Re: virus: Re: sympathetic vibes

Eric Boyd (
Sat, 12 Jul 1997 17:29:34 -0500

Ken Pantheists wrote:

> But how do you sell an idea like "respect your neighbor" (dare I say
> "love" your neighbor?) Which is not as easily mapped in terms of it's
> benefits as "screw your neighbor if he's making a better toaster than
> you".
> How do you cause people to recognize the benefits of a "previously"
> mystical meme. In short, how do you make them culpable for their hatred
> without calling upon Mystical forces like "God'll get you" or "Man
> you're in for some bad Karma". In short, how do you promote decency
> without thinking a single Faithful idea?

The million dollar question! I've spent a while thinking about this
too... I gotta have some way to *justify* my continued belief (and
action in accordance with said) in "good" and "bad".

But there is none.

"Reason cannot establish values, and its belief that it can is the
stupidest and most pernicious illusion." Alan Bloom ("The Closing of
the American Mind," pg.194)

I talked awhile back about bringing up kids... about the justification
one should give for "don't do that"... the classic is "becuase it's
*wrong* or *bad*" But that implies an authority to back up the
definition of wrong or bad (government, God, etc.) Good is defined by
the society and the individuals in it.

I for one think that it's actually better to say "Becuase *I* say so"...
that makes the call to authority very clear, and avoids the Aristotlean
assumption of "good" essences.

Of course, this is "Might makes Right"

But so is the other way, we just like to hide it from ourselves.

And anyway, I think the authority should always have to justify *why*
that action is bad. Might makes right, but reason backs him up. The
Golden Rule is very useful, even if flawed.

> I have a personal reason for asking this. My web company has just been
> the victim of a smear campaign by a religious group. I'm not going to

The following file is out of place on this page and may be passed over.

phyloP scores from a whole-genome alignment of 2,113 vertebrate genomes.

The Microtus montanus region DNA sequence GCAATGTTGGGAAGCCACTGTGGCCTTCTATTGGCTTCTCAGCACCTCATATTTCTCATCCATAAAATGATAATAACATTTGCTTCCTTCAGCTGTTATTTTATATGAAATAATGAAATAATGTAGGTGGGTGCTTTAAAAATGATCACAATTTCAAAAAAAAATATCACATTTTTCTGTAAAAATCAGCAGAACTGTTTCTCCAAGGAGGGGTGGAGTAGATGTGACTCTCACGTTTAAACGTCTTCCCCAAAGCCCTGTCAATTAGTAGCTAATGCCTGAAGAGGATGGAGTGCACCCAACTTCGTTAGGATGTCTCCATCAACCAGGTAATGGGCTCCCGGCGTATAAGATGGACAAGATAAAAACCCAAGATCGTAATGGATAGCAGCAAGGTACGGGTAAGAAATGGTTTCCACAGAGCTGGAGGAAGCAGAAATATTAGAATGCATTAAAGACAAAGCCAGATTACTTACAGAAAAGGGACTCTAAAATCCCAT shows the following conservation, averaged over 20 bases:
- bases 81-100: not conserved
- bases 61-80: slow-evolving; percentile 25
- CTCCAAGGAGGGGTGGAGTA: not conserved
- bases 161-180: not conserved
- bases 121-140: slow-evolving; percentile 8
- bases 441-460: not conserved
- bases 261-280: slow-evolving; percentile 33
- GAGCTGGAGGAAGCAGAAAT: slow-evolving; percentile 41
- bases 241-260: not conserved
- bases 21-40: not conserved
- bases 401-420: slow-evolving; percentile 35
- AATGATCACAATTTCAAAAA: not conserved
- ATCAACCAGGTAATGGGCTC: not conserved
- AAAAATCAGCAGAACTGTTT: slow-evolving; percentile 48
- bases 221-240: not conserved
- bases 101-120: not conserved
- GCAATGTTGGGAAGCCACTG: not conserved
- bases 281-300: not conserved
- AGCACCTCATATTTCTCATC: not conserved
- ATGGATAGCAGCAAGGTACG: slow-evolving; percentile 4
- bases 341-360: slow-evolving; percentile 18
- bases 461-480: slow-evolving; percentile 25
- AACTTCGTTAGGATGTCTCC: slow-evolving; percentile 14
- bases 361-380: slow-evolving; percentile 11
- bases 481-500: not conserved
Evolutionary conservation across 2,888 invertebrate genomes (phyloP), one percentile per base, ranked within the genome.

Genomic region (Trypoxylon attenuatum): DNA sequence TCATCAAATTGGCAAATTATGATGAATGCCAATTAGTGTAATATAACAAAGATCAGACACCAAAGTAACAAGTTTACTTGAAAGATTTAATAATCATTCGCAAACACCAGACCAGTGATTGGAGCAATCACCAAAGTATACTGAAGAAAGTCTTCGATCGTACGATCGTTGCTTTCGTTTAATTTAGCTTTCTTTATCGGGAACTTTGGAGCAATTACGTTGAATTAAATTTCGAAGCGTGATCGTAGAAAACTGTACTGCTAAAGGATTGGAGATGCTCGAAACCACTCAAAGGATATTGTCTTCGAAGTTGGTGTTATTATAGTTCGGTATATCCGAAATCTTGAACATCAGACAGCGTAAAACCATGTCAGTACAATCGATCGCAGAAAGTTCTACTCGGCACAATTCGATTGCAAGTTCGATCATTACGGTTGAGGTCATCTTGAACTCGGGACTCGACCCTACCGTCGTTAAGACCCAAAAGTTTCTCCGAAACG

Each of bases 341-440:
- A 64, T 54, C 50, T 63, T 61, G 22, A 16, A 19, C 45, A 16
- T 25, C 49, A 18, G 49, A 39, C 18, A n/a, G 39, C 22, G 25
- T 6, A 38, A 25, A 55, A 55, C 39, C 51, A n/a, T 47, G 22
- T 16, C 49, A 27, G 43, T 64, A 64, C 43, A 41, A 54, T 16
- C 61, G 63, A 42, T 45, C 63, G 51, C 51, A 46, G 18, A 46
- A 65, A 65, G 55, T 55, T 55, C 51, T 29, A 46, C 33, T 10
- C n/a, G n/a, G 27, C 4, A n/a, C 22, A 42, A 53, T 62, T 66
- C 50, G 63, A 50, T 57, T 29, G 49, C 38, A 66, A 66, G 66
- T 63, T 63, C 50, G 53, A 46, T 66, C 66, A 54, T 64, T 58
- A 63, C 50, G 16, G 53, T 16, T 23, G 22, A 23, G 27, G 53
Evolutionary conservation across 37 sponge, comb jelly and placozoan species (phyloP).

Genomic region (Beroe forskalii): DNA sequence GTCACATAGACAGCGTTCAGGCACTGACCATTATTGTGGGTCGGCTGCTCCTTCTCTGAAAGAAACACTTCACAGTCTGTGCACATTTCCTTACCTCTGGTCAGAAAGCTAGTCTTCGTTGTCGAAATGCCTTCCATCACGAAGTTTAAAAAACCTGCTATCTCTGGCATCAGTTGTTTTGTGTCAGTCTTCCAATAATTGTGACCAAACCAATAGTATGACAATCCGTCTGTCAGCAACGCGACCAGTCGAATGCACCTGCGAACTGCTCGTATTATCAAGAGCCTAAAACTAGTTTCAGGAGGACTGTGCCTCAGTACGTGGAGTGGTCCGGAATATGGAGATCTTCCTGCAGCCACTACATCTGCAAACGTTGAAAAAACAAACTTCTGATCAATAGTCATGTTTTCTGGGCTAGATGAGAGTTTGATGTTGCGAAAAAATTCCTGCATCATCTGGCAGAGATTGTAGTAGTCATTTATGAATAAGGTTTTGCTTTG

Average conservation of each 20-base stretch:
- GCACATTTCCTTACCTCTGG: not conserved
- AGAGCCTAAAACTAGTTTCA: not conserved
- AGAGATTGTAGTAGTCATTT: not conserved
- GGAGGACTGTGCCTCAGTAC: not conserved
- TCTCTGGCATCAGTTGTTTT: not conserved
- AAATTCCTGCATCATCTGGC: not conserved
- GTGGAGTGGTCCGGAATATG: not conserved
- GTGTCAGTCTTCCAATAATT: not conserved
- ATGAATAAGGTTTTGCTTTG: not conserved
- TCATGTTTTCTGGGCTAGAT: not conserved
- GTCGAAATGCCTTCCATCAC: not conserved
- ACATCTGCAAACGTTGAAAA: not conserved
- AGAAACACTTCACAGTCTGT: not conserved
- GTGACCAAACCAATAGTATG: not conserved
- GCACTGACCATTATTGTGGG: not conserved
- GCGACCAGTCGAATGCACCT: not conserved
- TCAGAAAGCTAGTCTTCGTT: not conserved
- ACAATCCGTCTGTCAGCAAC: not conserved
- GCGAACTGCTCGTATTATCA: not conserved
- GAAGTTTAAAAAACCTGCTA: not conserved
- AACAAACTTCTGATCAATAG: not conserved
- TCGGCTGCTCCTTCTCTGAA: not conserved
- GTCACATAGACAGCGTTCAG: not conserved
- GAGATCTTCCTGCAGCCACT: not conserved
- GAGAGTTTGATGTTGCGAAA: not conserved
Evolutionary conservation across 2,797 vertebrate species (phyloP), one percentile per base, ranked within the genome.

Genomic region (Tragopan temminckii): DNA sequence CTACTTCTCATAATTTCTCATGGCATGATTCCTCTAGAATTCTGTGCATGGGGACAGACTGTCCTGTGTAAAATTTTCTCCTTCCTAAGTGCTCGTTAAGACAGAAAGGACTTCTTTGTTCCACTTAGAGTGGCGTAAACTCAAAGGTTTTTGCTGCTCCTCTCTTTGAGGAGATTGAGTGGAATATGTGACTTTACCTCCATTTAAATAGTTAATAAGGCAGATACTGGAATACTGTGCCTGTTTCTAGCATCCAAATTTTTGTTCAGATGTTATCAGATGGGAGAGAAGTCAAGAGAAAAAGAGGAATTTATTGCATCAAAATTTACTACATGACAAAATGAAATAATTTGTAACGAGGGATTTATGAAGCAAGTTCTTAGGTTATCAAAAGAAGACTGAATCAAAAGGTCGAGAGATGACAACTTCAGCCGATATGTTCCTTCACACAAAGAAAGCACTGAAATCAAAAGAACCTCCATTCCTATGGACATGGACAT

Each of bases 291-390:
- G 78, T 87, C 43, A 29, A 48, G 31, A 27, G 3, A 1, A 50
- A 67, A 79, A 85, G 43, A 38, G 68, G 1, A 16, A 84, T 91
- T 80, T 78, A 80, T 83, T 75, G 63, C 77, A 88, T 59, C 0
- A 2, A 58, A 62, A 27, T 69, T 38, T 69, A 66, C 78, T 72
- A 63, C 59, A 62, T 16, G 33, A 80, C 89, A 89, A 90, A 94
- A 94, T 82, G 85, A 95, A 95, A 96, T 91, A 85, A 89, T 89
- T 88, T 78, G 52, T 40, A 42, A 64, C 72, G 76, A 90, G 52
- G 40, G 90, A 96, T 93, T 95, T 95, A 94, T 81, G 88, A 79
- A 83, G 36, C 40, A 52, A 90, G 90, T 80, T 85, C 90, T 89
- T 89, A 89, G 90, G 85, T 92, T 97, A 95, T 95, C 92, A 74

> give details here. But I catch myself imagining all kinds of horrible
> things happening to the people responsible. I am comforting myself, for
> the time being, with these visions and I ask myself-- well, this is an
> allegory of damnation. I am participating in an act of Faith in order to
> comfort my poor mind and cope with, well, my ignorance. My not knowing
> if anything bad will ever happen to these people and they probably just
> live long and prosper.

"people responsible"... the exact point here is that those people are
*not* acting responsibly. If they were willing to take responsibilty
for their actions and memes, the entire situation would be different.

I think responsibility is the key to the entire issue. Even if we
cannot establish an absolute "good", as long as all parties involved
take responsibilty for their actions, ie. are willing to discuss damages
and decide in certain situations that "yes... I did a bad thing" all
would be fine.

> Just some Churchy thoughts, for the next Virion Homily.

The four pillars of my spiritual/normative position:

Freedom. Imperfection. Responsibility. The Journey to Meaning.

Essay in the works.

Reed Konsler wrote:
> Usually, the very fact that after a particularly bad set of behaviors,
> murder even, huh?, there _was_ no vengeful diety raining acid upon the
> perpetrator, leads the scumbag to murder again. (Or at any rate,
> convinces him such tales were tommyrot. Hopefully the skeptical among us
> were not convinced in such ways....)

This is one of the reasons why I think we need to move away from deity
related "might makes right" arguments. Since the deity does not
actually do anything here *in*this*world*, His OMNIPOENTENT powers have
stopped scaring people. We've had to rely on our human courts and
justice anyway, so why not just do away with the whole idea of divinly
inspiried good?

> So promoting the myth of a diety is no choice either. Although it works
> for awhile, especially in societies wherein the priest class has a lot of
> power.... (It works in the Mafia, and Country Clubs, for a similar
> reason.)

Nietzsche mused that the entire idea of a deity was just a power grab by
the priest class. It explains many things in the Bible. All those
"eternal covanences" given to Aaron and his sons make a lot more sense
if *Aaron* and his sons wrote the Bible. All those stories about God
raining fire down on people don't wash well with an "omnibenevolent"
God, but they go over just fine if you are Aaron (or Moses) and wish to
use a call to "ultimate" force/punishment to make people do what you


ps. How long has it been since the Virus page was seriously updated, in
terms of content?